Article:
The guilt of imagining a life without him

Copyright: <a href='http://www.123rf.com/profile_wavebreakmediamicro'>wavebreakmediamicro / 123RF Stock Photo</a>I have a secret that I’m not very proud of, something that may shock a few people… every so often I would let myself dream about a life ‘post-Aidan’.

Don’t get me wrong, I never wanted him to die but occasionally I would think about what our life would be like without him.  I would imagine that ‘post-Aidan’ we might move to a new house – one that isn’t so close to the hospital, one that might have carpet or even stairs.  Perhaps we could take a holiday to somewhere other than Bear Cottage.  Maybe I could embark on a new career.

I sometimes hoped that ‘post-Aidan’, Anthony and I could have the life we dreamed of – you know, the one where we go camping and take the kids to sports on the weekends, like something out of a TV show. I imagined that would be our family, version 2.0. Continue reading

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Crying wolf – sometimes it’s best to keep quiet

Photo by Nafrea via SXC

Photo by Nafrea via SXC

We all know the story of the boy who cried wolf – the more he cried out for help, the less people believed him.  That’s what it was like when Aidan was sick.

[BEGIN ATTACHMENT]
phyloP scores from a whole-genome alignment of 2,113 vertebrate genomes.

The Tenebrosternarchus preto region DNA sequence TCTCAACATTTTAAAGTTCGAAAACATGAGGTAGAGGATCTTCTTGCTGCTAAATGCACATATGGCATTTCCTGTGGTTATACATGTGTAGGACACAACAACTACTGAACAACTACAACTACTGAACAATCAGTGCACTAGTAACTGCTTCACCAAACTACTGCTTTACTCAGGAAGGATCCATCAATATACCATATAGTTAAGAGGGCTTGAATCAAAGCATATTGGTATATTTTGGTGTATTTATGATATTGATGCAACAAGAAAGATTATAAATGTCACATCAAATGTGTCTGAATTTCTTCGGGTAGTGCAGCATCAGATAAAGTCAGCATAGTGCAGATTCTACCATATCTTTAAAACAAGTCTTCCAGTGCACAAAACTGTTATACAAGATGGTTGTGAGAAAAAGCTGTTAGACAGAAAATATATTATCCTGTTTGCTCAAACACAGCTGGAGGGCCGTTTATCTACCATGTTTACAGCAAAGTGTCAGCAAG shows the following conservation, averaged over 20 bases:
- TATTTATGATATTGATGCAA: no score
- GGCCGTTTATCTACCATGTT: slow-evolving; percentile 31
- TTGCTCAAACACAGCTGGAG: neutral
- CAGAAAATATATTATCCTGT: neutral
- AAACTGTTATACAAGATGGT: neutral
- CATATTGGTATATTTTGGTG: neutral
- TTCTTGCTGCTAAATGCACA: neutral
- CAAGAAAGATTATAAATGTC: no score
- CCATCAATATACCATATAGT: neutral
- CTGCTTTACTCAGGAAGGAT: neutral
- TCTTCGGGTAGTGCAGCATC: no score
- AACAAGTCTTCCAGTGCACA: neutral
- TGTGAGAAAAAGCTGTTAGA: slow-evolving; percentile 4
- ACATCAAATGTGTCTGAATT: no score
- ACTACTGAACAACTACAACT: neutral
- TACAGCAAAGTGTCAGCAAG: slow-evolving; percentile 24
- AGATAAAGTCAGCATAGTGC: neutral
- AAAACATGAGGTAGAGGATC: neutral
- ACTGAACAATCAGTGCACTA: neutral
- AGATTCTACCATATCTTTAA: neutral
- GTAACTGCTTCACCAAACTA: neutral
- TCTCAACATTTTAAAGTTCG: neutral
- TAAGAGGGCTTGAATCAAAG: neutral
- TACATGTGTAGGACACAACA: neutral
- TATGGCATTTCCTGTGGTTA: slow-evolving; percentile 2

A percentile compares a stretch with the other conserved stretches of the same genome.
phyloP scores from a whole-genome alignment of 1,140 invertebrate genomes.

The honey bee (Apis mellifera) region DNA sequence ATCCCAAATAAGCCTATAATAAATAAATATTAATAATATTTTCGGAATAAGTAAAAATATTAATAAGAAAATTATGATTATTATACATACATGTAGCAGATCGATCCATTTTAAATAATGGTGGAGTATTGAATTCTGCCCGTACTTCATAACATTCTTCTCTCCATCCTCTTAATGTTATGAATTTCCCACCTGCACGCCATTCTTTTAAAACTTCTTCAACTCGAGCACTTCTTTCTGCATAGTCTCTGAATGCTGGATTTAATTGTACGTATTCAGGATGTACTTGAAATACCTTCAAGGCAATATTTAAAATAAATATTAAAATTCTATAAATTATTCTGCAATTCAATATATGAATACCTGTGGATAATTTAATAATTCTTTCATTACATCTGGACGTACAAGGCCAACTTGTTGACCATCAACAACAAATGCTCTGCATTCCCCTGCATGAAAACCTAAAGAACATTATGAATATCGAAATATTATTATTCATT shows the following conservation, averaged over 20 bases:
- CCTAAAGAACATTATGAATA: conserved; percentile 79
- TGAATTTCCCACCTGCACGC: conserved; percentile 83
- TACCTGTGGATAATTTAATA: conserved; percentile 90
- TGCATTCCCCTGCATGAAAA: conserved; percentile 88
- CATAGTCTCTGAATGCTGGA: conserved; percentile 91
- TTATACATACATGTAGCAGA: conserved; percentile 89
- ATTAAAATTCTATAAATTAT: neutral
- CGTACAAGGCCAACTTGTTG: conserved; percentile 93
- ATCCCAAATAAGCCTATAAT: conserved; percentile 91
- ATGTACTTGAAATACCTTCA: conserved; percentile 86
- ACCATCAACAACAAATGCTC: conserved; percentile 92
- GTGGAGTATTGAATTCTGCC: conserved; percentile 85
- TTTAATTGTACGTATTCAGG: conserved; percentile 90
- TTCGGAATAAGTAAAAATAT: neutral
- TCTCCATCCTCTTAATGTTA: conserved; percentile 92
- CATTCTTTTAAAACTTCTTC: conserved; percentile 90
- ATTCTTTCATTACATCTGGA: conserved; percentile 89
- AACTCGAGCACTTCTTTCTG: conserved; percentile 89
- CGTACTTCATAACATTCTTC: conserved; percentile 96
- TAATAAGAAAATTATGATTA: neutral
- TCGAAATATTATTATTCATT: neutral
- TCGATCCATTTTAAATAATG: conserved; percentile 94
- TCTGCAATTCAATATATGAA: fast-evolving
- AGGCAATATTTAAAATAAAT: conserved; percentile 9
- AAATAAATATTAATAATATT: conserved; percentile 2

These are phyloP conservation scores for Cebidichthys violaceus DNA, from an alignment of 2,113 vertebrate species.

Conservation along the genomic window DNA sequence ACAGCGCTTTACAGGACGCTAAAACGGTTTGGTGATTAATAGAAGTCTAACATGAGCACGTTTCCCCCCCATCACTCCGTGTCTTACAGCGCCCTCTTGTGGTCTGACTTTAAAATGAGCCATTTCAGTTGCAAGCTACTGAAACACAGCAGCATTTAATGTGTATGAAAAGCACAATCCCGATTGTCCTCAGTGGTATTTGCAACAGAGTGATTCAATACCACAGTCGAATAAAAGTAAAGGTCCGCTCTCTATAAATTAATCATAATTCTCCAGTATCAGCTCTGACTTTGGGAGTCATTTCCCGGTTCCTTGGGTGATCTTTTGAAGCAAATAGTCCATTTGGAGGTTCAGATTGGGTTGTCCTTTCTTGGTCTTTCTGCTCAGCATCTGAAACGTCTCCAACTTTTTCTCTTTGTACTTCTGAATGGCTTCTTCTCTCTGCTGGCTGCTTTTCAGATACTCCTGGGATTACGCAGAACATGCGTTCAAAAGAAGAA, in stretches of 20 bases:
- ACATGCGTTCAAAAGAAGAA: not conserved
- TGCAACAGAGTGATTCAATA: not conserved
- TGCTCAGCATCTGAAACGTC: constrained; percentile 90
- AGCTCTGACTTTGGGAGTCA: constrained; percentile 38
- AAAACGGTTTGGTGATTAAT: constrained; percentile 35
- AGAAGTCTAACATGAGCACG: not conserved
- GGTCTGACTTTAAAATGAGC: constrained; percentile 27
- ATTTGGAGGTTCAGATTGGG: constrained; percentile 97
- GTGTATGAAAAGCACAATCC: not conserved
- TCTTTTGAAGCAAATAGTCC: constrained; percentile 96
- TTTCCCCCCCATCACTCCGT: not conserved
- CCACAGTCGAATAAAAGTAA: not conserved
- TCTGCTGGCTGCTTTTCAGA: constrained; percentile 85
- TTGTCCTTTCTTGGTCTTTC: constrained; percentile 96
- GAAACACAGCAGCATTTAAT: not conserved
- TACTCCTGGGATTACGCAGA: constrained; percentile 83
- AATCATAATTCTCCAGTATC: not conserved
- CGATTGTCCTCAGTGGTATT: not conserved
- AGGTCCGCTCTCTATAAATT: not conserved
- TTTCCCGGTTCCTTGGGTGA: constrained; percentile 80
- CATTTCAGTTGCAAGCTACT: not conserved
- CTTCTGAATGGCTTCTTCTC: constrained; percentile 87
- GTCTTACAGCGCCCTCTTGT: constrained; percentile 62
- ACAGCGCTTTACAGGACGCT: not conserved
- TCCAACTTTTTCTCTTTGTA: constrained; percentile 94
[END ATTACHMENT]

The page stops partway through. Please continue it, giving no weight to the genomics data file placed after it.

I’m yet to meet a terminally ill child who hasn’t had many close calls; times when their families were told to prepare for the worst but the worst didn’t eventuate. Don’t get me wrong, when your child doesn’t die it’s a huge relief, but at the same time it makes you feel like you are creating a drama over nothing. Continue reading

When it comes to death, is it better to know?

 

Photo by Vjeran Lisjak via SXC

Photo by Vjeran Lisjak via SXC

Since Aidan’s diagnosis, I have often wondered if it would be easier to lose your child suddenly or live knowing they will one day die.  Honestly, it isn’t even comparable.

Losing a child is gut-wrenching, heartbreaking and a million other adjectives all thrown into one and knowing is no more, or no less, painful than not knowing. They’re just different kinds of bad. Continue reading